...The men-of-war belonging to the sultan of Muscat had a formidable reputation in the Arabian Sea. In 1695 an Omani fleet of sixteen sail was sighted in Indian waters. The Muscat Arabs had begun to fit out large warships during these years, no doubt to provide an effective force against European privateers who descended on the Arabian Sea from the West Indies in the 1690's. The French ship Legier, of forty guns, ran into two Muscateers, of sixty and eighty guns respectively, off Goa and was promptly engaged. The action and cannonade continued until nightfall and under cover of darkness the Legier managed to get away. She arrived in Goa in shattered condition; her captain had been killed...From the available evidence one must conclude that if the balance of sea-power was unevenly distributed between the Asian merchants and the Europeans, it was perhaps more the result of different economic, social and political considerations than the technology of shipping. For when Asian seamen turned predators and had a tangible motive for gaining the day, even a heavily gunned East-Indiaman such as the Derby ( 1735 ) proved a victim.

From Trade and Civilization in the Indian Ocean: An Economic History from the Rise of Islam to 1750 by K. N. Chaudhuri ( 1985, 1993 Cambrdge University Press ).

Colibri
02-23-2010, 10:08 PM
The Spanish were clever(?) in establishing themselves on easily defensible islands before taking on much of the mainland. Agricultural societies are denser and more inclined to not cede an inch of ground.

The Spanish colonized the West Indies first mainly because that's where they hit land first. Every area the Spanish initially colonized, including the West Indies, was occupied by agricultural societies with fairly dense populations.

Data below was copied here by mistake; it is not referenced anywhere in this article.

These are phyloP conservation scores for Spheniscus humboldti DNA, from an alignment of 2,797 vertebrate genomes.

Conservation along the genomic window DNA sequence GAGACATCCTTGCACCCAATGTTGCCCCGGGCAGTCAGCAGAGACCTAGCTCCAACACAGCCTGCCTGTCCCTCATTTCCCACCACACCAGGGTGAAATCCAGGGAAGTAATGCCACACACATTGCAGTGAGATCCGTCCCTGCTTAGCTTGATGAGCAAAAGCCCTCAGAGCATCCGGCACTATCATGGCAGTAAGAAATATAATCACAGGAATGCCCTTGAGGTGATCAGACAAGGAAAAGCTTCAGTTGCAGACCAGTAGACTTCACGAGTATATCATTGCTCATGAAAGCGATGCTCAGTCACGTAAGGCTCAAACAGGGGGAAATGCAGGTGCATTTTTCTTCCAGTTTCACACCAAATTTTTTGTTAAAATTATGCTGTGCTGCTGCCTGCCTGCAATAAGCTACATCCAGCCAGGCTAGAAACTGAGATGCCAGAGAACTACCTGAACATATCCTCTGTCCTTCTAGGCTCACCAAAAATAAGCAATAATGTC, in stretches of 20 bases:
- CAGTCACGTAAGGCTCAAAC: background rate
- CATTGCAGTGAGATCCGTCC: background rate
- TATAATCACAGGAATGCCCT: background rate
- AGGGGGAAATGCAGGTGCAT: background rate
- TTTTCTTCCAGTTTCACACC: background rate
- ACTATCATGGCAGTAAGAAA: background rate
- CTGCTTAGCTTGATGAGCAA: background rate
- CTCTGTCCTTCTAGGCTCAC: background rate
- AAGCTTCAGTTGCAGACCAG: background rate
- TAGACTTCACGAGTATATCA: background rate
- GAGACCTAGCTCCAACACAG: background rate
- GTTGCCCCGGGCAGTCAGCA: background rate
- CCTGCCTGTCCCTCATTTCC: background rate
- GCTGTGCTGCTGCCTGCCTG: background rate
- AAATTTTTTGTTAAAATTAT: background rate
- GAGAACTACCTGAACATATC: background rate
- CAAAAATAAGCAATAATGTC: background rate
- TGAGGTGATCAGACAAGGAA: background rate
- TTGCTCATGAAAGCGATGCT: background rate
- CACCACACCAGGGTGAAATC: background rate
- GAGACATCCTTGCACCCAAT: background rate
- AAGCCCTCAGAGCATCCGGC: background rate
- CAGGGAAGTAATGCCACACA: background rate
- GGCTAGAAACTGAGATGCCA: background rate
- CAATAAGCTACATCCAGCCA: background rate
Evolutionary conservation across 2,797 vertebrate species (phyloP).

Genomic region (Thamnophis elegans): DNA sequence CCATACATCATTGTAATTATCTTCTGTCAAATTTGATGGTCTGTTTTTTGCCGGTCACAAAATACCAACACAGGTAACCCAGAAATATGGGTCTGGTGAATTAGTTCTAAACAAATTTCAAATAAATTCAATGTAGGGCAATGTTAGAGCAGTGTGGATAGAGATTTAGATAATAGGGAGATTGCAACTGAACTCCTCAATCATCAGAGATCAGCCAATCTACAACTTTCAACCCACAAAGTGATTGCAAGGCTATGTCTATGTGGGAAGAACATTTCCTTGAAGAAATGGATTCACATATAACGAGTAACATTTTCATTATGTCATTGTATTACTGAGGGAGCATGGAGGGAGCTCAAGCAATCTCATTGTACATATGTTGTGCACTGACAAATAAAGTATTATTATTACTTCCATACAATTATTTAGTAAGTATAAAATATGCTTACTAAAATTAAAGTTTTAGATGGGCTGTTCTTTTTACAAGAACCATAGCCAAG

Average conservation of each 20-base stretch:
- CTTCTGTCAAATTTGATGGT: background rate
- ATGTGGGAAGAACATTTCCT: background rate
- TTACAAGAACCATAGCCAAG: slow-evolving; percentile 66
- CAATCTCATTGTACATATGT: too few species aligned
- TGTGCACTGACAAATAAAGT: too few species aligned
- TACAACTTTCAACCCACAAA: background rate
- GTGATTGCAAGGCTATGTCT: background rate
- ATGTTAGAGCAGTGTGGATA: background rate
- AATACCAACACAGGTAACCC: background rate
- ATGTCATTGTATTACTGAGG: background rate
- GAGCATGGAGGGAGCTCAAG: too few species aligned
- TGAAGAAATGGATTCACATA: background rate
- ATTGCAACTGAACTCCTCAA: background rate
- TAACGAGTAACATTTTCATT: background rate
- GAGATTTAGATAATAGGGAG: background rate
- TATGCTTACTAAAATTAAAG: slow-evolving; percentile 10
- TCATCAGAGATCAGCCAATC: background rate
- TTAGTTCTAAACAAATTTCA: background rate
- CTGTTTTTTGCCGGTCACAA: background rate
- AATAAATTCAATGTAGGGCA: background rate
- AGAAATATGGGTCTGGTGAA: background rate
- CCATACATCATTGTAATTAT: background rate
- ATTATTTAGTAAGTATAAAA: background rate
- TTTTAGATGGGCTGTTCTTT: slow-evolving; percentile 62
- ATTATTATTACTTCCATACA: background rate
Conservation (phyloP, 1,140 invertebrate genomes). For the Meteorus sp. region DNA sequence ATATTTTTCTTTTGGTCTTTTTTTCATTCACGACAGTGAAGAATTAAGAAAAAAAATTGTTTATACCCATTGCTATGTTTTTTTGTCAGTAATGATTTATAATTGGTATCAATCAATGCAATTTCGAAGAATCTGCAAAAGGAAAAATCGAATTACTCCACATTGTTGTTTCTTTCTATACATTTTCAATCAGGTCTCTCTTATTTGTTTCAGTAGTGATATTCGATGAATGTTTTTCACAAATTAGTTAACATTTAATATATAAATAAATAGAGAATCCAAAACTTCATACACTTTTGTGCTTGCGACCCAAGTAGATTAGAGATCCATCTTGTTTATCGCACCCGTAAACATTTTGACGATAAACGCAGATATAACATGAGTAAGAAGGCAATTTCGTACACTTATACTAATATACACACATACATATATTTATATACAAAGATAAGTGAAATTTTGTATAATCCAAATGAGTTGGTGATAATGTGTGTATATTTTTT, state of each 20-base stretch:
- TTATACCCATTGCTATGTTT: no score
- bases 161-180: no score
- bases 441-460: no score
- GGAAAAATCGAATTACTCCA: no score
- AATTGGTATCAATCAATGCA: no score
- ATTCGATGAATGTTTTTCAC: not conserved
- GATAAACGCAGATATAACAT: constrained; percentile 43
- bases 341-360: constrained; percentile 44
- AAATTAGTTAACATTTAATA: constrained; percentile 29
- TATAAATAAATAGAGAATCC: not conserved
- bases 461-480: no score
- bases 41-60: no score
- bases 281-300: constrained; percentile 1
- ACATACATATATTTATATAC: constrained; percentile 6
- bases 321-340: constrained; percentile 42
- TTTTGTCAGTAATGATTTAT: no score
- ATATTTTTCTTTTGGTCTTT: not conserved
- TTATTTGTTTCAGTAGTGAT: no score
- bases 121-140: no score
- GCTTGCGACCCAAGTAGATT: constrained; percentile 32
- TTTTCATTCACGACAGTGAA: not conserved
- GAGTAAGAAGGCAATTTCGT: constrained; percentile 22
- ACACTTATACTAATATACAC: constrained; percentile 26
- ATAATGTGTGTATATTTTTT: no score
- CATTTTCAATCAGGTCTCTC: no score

There wasn't a whole lot of difference in difficulty in establishing themselves on most parts of the mainland vs the islands. In Panama, the first mainland area the Spanish colonized (Tierra Firme), the native societies were at roughly the same stage of organization as on the islands, and succumbed just about as rapidly. The major factor that allowed the Spanish to conquer the natives of the Americas was disease, not whether they were agricultural societies or not.

Xema
02-23-2010, 11:00 PM
As far as claims about ability of the natives to effectively resist, I don't buy that.
Agreed. The flourishing Arab slave trade (which persisted well into the 20th century) argues that there was little effective resistance.

The Hamster King
02-23-2010, 11:31 PM
I know that the lethality of indigenous west African diseases slowed the European encroachment on Africa's Atlantic coast. Was a similar process at work on the Indian Ocean coast?

Alessan
02-24-2010, 03:44 AM
Arab agriculture is based on wheat.

You can't grow wheat in East Africa, because of the climate.

Therefore, the Arabs did not colonize East Africa. It's that simple.